By Donald R Hammons, MBA 

Texas, USA


As media engagement and political fallout ensues pertaining to the recent ‘Obama-care website’ launch failure in the United States tied to new Federal Government healthcare legislation, this paper provides a retrospective analysis as Information Technology professionals and project leaders evaluate the health of their own project deployment activities.   Such a retrospective may provide valuable insight as to project kickoff and pre-deployment corrective actions that would preclude such project launch failures project sponsors.

What We Know 

In order to complete a successful retrospective, a full assessment of known gaps in project performance is required.  In this paper’s use-case (U.S. Federal Government Obama-care website deployment), there are several ‘known’ factors pertaining to the website’s launch and it’s perception of failure in the media.  Those known factors publicly available include:

  • The project ‘sponsor’ is deemed by most in the U.S. as three-fold:
  • The U.S. Government’s Executive Branch (President)
  • Senate and Congressional elected officials who voted ‘for’ the legislation and funded it by signing it into law
  • The U.S. Democratic political par
  • It is widely known that bi-partisan political support for the concept of the legislation (Federally-backed Healthcare provisions) is not robust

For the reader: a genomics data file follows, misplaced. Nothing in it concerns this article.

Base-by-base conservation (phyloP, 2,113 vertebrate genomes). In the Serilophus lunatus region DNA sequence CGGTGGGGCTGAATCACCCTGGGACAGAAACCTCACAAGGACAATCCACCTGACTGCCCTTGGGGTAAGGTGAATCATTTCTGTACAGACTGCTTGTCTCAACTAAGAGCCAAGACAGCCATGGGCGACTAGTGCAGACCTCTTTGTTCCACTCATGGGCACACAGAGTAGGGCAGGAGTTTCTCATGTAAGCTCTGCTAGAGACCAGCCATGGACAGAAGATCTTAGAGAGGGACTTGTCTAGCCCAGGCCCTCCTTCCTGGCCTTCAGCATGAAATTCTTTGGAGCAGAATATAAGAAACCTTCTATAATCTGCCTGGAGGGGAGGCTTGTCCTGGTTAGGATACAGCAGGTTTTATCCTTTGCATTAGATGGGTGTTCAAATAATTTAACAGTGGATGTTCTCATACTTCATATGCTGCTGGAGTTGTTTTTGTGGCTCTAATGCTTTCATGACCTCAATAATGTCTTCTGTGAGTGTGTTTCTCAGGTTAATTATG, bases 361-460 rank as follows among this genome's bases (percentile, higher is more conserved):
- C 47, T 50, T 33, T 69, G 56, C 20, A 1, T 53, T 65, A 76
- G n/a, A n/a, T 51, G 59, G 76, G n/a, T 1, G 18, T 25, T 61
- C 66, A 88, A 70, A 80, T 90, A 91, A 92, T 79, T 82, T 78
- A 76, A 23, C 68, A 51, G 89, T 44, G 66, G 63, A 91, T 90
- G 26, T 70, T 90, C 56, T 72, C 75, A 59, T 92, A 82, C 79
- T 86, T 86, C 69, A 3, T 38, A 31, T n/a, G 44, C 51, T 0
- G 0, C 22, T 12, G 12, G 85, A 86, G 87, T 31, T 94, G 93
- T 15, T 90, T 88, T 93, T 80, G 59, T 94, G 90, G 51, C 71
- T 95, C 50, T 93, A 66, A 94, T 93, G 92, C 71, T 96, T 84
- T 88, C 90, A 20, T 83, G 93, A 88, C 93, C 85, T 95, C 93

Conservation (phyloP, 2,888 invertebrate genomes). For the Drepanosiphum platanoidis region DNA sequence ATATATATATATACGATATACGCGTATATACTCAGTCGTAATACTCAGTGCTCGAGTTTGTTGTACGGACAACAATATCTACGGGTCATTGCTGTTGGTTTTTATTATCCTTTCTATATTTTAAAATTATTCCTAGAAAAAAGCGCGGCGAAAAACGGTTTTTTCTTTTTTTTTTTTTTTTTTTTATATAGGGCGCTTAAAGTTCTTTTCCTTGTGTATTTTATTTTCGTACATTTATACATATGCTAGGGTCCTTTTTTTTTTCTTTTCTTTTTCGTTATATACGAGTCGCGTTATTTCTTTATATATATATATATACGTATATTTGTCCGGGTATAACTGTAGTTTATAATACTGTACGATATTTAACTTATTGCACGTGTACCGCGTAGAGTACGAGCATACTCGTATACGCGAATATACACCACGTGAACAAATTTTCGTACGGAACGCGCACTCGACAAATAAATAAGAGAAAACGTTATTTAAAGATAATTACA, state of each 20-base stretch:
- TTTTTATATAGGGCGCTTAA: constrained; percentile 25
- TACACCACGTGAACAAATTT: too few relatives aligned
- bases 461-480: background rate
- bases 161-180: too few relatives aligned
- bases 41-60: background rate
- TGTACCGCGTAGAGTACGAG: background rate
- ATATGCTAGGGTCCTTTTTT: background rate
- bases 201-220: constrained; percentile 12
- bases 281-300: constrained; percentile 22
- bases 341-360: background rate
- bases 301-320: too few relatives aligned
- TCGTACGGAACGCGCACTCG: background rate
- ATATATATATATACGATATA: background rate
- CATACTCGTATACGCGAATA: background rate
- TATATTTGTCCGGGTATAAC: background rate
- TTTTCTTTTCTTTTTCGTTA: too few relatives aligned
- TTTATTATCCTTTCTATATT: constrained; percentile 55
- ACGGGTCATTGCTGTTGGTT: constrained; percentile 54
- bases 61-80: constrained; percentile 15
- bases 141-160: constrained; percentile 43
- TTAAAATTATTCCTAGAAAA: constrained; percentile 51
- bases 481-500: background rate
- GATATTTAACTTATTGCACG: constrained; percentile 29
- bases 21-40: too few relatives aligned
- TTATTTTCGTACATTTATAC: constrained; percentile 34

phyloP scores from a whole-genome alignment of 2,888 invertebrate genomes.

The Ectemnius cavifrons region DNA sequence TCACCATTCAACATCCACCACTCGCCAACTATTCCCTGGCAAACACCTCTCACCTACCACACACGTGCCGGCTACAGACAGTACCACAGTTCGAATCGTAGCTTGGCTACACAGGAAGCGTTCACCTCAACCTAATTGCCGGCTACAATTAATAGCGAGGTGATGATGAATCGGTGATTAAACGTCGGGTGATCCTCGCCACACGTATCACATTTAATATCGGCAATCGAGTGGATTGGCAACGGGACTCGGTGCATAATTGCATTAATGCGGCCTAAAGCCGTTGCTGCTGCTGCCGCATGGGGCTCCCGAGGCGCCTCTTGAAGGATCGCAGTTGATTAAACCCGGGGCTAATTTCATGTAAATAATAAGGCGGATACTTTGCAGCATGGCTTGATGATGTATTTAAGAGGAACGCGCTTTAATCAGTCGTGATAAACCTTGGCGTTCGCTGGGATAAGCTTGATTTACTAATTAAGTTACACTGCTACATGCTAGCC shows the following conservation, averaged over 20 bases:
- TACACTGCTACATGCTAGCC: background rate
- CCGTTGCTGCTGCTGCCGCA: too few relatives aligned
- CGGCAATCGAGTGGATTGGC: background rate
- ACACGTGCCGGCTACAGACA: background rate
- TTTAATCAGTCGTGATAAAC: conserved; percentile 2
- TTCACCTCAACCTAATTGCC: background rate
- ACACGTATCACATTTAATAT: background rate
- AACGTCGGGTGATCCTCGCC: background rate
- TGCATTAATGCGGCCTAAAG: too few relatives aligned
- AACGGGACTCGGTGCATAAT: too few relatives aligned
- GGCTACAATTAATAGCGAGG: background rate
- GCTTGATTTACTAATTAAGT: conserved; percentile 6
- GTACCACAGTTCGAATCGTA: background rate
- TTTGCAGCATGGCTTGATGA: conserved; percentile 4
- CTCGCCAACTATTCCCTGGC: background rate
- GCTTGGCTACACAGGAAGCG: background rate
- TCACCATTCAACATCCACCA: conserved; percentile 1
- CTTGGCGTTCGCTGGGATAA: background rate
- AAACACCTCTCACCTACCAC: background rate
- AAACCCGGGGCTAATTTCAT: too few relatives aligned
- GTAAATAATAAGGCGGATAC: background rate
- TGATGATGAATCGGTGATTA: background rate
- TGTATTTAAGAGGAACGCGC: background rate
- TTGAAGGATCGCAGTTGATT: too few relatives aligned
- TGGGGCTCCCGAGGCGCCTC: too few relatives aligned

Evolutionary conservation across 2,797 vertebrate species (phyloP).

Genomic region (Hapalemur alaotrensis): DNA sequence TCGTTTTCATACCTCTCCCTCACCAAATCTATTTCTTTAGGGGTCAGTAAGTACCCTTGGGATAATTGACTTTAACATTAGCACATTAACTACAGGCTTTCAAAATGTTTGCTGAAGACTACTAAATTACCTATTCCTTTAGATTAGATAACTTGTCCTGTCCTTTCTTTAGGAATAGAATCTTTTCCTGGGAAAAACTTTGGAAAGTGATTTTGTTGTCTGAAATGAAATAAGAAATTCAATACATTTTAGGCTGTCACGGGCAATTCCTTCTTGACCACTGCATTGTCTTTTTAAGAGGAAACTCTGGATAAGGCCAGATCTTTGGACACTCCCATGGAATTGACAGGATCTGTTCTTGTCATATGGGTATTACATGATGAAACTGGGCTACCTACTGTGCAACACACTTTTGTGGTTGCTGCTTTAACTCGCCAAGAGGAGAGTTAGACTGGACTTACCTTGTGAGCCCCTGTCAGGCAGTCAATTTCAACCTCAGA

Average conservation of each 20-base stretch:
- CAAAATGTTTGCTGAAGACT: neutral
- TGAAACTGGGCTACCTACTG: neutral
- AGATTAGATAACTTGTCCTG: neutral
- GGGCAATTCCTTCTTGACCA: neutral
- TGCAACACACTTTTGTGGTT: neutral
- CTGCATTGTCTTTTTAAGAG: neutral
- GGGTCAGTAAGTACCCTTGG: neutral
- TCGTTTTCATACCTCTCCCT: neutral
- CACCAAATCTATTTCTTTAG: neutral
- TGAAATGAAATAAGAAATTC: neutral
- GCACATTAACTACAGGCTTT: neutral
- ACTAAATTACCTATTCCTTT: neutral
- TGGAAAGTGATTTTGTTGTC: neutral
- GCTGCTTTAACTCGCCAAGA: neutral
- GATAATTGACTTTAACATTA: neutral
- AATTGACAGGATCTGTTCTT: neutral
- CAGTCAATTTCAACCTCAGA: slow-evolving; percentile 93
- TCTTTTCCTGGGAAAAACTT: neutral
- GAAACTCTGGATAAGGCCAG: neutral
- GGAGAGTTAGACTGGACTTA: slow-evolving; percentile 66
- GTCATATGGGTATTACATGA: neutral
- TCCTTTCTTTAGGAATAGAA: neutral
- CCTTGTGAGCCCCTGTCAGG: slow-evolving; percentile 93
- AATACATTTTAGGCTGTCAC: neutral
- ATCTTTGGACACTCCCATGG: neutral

• Legislation and funding supported a go-live of the website as of October 2013
  • Website failures pertaining to workflow performance, site latency and access problems have been experienced by the user community
  • Providers have reported issues with the back-end data driven from the website’s front-end after go live (incorrect data feeds from the website’s front-end)
  • Only 1 in 6 visitors to the Federal Government website actually completed an enrollment


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About the Author

pmwj16-nov2013-ching-hammonds-IMAGE 2flag-usaDonald R. Hammons, MBA

North Texas, USA

Donald R. Hammons is a graduate of the University of Texas MS and MBA programs and the Co-Founder & Chief Customer Officer of Volo Solutions, Inc. headquartered in Dallas, Texas USA.  Don has lectured at the University of Texas Global Executive Forum and his co-authored paper on the collaboration potential of social platforms as a catalyst in scientific achievement was presented at Harvard University in Cambridge, MA.  Don has enjoyed a 20+ year career in the information technology sector of the U.S. economy and as Volo’s Co-Founder he is responsible for global customer success and cloud enablement.  Email:  [email protected] or Website:  www.volousa.com